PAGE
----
This is the first in a series of stories that BWH Bulletin will feature in the coming months about Partners eCare implementation.
Since Partners eCare went live just over four months ago, staff across BWH, BWFH and Dana-Farber/Brigham and Women’s Cancer Center (DF/BWCC) have been diligently learning and adapting to the new system, adjusting their workflows and troubleshooting issues with colleagues. During the next five years, the new system will integrate all clinical, administrative and revenue systems across Partners into one comprehensive system, improving the way BWHC delivers care to patients across the hospitals and distributed campus.
BWH Bulletin talked to several BWHers about improvements, growing pains and overall impressions of the new system so far. Here is what a few of them had to say:
Rob Boxer, MD, PhD, Hospitalist, Director of BWH’s General Medicine Service
“Given the amount of change providers have absorbed, things overall have gone really well. People are getting used to the new system and becoming more efficient with it. Some areas already recognize Partners eCare as a clear improvement from old systems, especially the ability to access and receive information in a timely fashion.
“I’ve been hearing about the place where providers are most struggling with the transition, which has been medication reconciliation on admission and discharge. Orders are now written with a particular phase of a patient’s care in mind and reviewed and ordered at different stages. Providers didn’t have to do this prior to Epic implementation and are getting used to it; there have been fewer concerns over time.
“There are also pockets of concern related to certain workflows. Some of the homegrown systems that were custom-fit to our needs and adapted over the years are certainly missed, but Epic is working to fix our issues and has been open to where the gaps are. Additional tip sheets are being developed on how to best use the new system, and sessions with frontline providers are identifying root causes related to workflow issues. Committees are working to understand how much of our challenges are due to people getting used to a new system, which is natural, as opposed to areas where Epic needs to update or change the system.
“Providers recognizing areas of concern in their workflows can submit tickets to the Help Desk to alert the Partners eCare team of the issue. If the issue relates to patient care, it will be resolved right away. Larger system-build issues go to a committee to review the root cause of the problem and determine options for changes to the system. Shelly Anderson [vice president of Strategy Implementation] is organizing different workgroups to focus on key areas—lab orders, radiology, IP workflows, ambulatory workflows—to identify and prioritize the work that needs to be done.
“Overall, this has been a hard period of transition, as we’ve identified the gaps and problems with initial implementation, but we are adapting and can see that there is great opportunity to make our workflows more efficient and to be able to provide the highest-quality care for our patients using the new tool. Anytime I talk to someone about Partners eCare, he or she says, ‘I miss this aspect [of an old system], but overall, I think the new system will be better.”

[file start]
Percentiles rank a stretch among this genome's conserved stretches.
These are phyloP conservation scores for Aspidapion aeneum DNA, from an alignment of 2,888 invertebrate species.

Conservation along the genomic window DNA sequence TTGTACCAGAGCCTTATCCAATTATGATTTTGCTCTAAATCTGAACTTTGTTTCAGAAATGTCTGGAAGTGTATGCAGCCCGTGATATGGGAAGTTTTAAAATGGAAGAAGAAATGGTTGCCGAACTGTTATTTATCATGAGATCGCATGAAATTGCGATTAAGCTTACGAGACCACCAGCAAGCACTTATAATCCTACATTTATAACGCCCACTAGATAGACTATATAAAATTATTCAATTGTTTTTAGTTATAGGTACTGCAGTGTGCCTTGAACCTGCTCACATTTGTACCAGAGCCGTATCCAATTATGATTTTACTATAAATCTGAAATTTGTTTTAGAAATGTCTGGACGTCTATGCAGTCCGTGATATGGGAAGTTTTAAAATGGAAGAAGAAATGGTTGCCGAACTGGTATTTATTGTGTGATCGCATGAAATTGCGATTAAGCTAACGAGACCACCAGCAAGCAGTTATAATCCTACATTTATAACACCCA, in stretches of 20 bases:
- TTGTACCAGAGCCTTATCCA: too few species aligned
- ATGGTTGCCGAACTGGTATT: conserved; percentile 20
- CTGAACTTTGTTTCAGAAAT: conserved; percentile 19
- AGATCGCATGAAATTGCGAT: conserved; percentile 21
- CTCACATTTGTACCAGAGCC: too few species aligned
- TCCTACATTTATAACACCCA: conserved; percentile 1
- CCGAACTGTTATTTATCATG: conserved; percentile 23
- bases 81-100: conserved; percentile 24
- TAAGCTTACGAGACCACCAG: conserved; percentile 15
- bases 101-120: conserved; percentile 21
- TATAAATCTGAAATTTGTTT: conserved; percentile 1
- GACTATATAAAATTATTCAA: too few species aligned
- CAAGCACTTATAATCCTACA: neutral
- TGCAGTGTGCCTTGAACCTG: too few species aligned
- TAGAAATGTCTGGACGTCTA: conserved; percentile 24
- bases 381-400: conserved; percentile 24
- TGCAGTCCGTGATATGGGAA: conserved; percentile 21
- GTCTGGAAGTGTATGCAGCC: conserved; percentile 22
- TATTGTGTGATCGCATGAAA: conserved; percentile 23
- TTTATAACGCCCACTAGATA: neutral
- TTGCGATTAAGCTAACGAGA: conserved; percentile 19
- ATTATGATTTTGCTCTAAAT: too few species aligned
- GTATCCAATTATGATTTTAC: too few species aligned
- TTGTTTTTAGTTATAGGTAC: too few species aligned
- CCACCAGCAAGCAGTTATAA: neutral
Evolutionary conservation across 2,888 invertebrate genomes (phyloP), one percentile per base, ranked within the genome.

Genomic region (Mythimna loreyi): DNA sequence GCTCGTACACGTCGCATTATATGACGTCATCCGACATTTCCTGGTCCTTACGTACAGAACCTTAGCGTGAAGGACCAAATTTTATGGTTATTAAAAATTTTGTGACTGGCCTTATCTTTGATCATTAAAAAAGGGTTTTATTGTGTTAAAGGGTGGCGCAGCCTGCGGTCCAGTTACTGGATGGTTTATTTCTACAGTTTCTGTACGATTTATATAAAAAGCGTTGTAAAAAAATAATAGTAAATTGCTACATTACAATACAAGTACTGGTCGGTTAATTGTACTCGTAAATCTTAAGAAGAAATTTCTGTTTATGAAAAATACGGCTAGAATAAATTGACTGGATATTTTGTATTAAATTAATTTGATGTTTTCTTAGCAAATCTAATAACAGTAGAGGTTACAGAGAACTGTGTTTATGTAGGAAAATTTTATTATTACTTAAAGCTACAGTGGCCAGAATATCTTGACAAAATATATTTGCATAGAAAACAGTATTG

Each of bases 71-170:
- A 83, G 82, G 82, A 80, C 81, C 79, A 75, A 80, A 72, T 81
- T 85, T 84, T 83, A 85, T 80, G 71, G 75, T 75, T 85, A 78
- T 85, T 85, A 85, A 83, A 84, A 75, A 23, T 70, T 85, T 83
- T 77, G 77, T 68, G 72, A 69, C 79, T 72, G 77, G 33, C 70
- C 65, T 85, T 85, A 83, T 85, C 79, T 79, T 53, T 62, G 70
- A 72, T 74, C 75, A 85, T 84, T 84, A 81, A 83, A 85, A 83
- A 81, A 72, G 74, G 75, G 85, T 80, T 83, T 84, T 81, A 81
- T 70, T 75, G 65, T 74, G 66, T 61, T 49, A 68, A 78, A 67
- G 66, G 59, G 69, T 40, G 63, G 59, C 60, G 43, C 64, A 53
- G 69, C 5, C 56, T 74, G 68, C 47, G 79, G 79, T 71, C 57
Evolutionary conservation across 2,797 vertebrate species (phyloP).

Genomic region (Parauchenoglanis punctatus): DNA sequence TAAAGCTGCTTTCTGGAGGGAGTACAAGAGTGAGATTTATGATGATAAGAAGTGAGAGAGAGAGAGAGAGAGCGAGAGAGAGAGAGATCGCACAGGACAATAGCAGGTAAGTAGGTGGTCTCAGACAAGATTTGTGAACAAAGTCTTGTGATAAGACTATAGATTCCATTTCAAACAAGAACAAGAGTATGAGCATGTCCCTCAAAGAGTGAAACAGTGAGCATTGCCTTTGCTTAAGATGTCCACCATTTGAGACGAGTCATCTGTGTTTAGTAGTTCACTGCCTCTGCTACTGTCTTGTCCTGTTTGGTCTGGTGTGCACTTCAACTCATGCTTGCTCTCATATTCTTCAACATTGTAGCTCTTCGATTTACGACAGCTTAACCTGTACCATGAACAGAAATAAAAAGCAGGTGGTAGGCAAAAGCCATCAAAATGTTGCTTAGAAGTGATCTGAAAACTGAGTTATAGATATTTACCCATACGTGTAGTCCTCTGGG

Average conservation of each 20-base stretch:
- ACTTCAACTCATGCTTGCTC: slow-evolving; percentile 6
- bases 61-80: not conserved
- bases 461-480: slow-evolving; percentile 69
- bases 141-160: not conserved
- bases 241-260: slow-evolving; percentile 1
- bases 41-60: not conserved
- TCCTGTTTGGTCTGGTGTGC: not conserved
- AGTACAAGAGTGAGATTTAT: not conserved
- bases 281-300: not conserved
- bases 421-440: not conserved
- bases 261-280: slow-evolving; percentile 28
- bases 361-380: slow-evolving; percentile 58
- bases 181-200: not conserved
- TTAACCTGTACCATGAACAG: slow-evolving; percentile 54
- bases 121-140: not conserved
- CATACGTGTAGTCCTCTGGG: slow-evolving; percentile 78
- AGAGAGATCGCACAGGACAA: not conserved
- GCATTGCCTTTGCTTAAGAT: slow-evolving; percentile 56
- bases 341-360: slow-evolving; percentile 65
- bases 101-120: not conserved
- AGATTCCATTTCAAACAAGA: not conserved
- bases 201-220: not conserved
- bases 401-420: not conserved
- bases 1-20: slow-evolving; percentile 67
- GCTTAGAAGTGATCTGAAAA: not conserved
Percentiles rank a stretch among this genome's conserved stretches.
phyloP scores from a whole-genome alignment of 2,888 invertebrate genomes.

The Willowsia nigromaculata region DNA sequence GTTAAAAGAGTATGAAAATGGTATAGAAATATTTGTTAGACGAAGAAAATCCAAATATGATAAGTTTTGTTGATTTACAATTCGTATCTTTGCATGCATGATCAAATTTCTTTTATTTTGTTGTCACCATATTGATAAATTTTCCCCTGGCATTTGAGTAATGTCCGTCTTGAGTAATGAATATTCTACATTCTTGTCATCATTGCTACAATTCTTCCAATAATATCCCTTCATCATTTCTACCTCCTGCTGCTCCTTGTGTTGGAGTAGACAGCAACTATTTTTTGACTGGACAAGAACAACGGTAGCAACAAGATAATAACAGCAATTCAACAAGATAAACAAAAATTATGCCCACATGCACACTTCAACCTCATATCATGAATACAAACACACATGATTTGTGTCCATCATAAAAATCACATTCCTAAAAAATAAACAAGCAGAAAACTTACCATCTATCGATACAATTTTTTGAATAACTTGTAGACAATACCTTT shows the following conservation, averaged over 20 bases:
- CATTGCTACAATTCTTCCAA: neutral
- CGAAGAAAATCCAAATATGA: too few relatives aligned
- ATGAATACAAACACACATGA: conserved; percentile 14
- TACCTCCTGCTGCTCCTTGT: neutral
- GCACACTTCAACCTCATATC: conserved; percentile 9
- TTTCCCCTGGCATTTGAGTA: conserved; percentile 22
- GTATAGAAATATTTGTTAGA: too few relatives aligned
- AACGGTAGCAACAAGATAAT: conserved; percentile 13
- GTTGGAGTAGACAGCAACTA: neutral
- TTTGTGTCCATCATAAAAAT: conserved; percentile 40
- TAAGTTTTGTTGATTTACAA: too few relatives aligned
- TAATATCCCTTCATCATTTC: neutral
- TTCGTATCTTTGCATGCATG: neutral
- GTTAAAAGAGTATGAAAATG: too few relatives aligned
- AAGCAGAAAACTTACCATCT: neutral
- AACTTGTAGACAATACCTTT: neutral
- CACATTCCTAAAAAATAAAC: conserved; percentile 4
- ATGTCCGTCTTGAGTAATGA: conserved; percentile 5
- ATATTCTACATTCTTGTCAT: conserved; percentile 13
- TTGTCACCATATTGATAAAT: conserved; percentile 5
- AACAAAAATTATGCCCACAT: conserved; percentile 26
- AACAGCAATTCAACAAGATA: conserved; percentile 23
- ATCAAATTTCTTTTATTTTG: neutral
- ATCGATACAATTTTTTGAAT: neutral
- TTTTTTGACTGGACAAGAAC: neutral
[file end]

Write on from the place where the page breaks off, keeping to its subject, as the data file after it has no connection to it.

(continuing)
Theresa Stone, Research Billing Compliance Manager
“The Epic research functionality allows for increased transparency and the ability to provide better and more streamlined care, both in terms of patients’ usual clinical care and their research-related care as subjects in clinical trials. With the ability to enroll patients as subjects and link their research-related ordered or scheduled services, all clinical staff are able to see these different layers of care. In addition, we have a more robust method of ensuring research billing compliance.
“Study coordinators and department administrators have told me that they feel they can track things better. For example, after working out some of the kinks, Epic has been hugely beneficial to them in placing lab orders because they are getting the lab results more quickly. For patients in that area, it’s a huge improvement.
“It’s been challenging for many folks with varying degrees of frustrations; there have been some issues to work out that we didn’t anticipate with regard to weaving research activity into clinical activity. But truly, there has been much success and support for this functionality within our research community.”
Diane Miller, RN, Emergency Department Clinical Nurse Educator
“There are 144 nurses in the ED, and they have all really stepped up to the plate. The morning we went live, a major trauma patient came in, and nurses jumped right onto the Trauma Navigator and documented the case in real-time; that was a huge accomplishment. There was a big crowd huddled around one computer; everyone wanted to learn the process. We had lots of help with super-users and our Partners eCare partners to help us in documenting trauma right off the bat.
“Now, we’re problem-solving when nurses have trouble with their workflows. We’re looking at revising tip sheets and connecting with Epic to resolve some of the issues. There are parts of Epic that fit really well with our workflows and parts where we stumble a bit, and that’s when we hear from staff.
“Our department has embraced Epic and done well with it. There have been challenges, such as being slowed down at triage. We are still working through those processes, and Janet Gorman, RN, BSN, MM [Emergency Medicine nurse director] has been instrumental in helping us work through that.
“In the ED, nurses and all staff have put their best foot forward.”